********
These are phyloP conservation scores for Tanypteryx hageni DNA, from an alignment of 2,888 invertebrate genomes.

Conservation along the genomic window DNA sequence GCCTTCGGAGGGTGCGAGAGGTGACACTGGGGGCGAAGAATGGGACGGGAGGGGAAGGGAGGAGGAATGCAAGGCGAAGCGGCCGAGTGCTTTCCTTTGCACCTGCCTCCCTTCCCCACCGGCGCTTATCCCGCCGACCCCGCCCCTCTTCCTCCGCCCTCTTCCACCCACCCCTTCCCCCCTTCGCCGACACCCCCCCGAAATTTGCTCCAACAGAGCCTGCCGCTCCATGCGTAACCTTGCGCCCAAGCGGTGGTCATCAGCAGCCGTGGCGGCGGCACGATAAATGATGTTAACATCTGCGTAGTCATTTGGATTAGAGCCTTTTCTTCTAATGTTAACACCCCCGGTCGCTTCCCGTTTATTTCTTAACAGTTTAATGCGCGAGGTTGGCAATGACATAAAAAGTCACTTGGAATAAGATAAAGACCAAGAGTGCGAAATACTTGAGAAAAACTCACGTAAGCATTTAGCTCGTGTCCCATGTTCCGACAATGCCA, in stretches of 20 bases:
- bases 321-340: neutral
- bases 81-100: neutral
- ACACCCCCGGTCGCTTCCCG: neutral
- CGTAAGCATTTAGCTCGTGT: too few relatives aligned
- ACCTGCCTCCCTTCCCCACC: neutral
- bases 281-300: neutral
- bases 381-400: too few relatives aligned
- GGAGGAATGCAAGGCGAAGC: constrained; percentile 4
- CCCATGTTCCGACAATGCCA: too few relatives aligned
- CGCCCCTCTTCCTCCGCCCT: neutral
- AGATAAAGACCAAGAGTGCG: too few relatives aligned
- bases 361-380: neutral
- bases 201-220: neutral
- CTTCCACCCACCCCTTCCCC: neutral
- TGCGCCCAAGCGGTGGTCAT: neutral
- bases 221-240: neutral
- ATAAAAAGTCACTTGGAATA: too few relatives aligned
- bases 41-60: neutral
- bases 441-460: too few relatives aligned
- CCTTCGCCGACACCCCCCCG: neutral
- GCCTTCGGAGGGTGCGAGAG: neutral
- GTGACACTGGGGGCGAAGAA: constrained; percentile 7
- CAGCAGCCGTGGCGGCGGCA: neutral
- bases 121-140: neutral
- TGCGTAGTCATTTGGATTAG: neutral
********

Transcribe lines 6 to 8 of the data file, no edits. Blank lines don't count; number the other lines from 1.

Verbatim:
- CGTAAGCATTTAGCTCGTGT: too few relatives aligned
- ACCTGCCTCCCTTCCCCACC: neutral
- bases 281-300: neutral